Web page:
But striking variations in enrollment rates are evident at regional levels. For example, about 99 percent of both girls and boys were likely to be in school in Central Province in 2008/09. On the other hand, girls fared much worse than boys in North Eastern Province, at 56 percent and 64 percent, respectively. A government report links gender differences in school participation in Kenya to traditional and cultural barriers that disadvantage girls.7 These include practices such as early marriage and female genital cutting that affect the older girls in the 6-to-13 age group, and lead to dropping out of school. In a patriarchal society, and in poor households, sons’ education is at times supported at the expense of their sisters’ education, because of a perception that boys will contribute to the future wealth of the family.

Further Research

My ongoing research measures the impact of the free primary education policy on the determinants of school participation. I am interested in finding out whether the policy has intervened favorably on these determinants and therefore reduced inequality in access to school over time. I am also evaluating whether enrolled children are in the expected grade levels given their age, since a late start to primary school and grade repetition are known problems in developing countries.8


  1. National Council for Population and Development, Kenya Central Bureau of Statistics, and Macro International, Kenya Demographic and Health Survey, 1998 (Calverton, MD: Macro International, 1999); and Kenya National Bureau of Statistics and ICF Macro, Kenya Demographic and Health Survey 2008-09 (Calverton, MD: ICF Macro, 2010).
  2. World Bank, World Development Report 2012: Gender Equality and Development (Washington, DC: World Bank, 2012).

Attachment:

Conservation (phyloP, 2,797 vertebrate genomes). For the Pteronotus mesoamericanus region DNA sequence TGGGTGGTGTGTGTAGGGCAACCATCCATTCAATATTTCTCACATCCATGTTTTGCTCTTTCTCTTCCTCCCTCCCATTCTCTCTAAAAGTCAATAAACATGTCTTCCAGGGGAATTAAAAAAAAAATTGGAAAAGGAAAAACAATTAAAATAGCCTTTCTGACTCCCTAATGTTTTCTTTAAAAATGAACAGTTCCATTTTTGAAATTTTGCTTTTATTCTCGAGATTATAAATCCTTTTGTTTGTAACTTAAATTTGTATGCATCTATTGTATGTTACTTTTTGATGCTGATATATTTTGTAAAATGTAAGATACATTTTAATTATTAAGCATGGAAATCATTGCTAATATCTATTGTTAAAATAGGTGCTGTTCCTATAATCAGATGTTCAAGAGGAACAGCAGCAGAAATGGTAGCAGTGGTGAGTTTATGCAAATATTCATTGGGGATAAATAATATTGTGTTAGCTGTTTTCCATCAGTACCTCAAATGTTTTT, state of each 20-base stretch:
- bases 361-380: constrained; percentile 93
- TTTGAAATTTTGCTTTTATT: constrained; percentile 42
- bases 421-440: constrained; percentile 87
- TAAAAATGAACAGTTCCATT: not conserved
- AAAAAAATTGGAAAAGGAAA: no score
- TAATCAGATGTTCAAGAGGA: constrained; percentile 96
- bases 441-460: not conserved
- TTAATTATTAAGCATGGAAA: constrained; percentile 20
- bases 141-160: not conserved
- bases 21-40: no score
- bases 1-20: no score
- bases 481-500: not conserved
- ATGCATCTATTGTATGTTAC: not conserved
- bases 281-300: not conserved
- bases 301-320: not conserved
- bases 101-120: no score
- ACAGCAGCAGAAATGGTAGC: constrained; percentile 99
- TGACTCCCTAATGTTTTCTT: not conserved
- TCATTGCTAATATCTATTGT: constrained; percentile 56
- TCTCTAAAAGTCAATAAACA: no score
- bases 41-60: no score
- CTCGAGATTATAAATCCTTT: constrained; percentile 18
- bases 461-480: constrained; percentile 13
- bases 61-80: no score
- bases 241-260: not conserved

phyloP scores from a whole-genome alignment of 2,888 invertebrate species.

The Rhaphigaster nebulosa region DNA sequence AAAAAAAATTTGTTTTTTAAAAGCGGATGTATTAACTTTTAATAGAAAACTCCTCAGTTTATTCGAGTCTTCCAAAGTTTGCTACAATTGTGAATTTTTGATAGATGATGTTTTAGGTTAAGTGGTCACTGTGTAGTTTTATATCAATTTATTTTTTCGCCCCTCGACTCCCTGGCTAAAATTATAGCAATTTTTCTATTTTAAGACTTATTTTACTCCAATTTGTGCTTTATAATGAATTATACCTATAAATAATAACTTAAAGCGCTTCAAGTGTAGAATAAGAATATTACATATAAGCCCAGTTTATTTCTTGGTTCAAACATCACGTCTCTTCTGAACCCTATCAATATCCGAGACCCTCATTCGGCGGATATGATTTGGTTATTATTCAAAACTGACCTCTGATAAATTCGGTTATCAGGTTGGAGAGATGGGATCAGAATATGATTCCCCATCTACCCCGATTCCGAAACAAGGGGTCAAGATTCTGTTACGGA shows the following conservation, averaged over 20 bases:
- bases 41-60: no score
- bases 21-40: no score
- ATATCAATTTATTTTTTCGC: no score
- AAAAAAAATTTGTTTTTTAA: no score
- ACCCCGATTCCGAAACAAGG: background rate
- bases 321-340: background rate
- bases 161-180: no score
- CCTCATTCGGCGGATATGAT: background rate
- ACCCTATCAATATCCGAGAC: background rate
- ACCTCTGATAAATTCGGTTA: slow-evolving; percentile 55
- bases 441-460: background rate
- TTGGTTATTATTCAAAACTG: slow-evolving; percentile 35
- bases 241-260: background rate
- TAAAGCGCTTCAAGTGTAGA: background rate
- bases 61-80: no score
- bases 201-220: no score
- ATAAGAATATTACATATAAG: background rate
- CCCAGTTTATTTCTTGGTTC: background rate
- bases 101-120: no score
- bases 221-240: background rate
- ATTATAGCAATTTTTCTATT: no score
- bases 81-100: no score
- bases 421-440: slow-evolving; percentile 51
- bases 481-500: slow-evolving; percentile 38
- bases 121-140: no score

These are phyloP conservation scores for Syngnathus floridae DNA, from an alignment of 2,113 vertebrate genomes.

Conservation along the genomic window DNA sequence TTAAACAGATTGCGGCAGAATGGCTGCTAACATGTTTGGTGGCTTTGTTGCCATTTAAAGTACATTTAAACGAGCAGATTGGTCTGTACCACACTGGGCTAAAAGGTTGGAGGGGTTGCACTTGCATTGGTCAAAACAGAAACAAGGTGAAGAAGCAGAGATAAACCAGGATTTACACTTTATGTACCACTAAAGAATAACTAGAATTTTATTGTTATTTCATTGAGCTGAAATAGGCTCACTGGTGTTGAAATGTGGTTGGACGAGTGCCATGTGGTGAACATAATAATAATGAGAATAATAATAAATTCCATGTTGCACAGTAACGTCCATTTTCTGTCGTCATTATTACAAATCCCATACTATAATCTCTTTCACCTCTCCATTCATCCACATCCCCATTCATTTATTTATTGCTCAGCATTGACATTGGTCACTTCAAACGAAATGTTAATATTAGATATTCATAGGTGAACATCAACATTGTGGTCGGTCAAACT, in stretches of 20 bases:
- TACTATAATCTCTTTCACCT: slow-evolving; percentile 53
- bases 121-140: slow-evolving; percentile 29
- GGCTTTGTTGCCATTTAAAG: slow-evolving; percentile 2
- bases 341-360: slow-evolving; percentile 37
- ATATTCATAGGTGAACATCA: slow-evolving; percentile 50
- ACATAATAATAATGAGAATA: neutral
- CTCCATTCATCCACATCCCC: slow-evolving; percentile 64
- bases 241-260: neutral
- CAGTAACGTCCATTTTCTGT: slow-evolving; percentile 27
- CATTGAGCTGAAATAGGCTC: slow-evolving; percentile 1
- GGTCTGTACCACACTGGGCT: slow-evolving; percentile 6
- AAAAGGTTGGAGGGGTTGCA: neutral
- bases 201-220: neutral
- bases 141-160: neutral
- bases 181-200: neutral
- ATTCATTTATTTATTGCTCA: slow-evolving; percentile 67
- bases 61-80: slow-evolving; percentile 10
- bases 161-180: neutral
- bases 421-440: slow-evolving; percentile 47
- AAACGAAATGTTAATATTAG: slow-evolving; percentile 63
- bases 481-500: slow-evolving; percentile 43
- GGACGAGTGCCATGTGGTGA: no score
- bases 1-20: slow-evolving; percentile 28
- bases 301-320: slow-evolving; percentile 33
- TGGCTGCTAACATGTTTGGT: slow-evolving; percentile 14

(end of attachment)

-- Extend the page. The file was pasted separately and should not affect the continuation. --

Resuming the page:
3. Emilio Porta et al., Assessing Sector Performance and Inequality in Education: Streamlined Analysis with ADePT Software (Washington, DC: The World Bank, 2011).
  4. Emily Hannum and Claudia Buchmann, “Global Educational Expansion and Socioeconomic Development: An Assessment of Findings From the Social Sciences”World Development 33, no. 3 (2005): 333-54; and Eric A. Hanushek and Ludger Woessmann,”The Role of Cognitive Skills in Economic Development,” Journal of Economic Literature 46, no. 3 (2008): 607-68.
  5. Arjun S. Bedi et al., “The Decline in Primary School Enrollment in Kenya,” Journal of African Economies 13, no. 1 (2004): 1-43. The gross enrollment rate is the total enrollment in a specific level of education, regardless of age, expressed as a percentage of the official school-age population for that level of education in a given school year. The rate can be greater than 100 percent.
  6. Moses Oketch and Caine Rolleston, “Policies on Free Primary and Secondary Education in East Africa: Retrospect and Prospect,” Review of Research in Education 31, no. 1 (2007): 131.
  7. Ministry of State for Planning, National Development and Vision 2030, Millennium Development Goals Status Report for Kenya, 2009 (Nairobi: Ministry of State for Planning, National Development and Vision 2030, 2010).
  8. UNESCO, Youth and Skills: Putting Education to Work (Paris: UNESCO, 2012).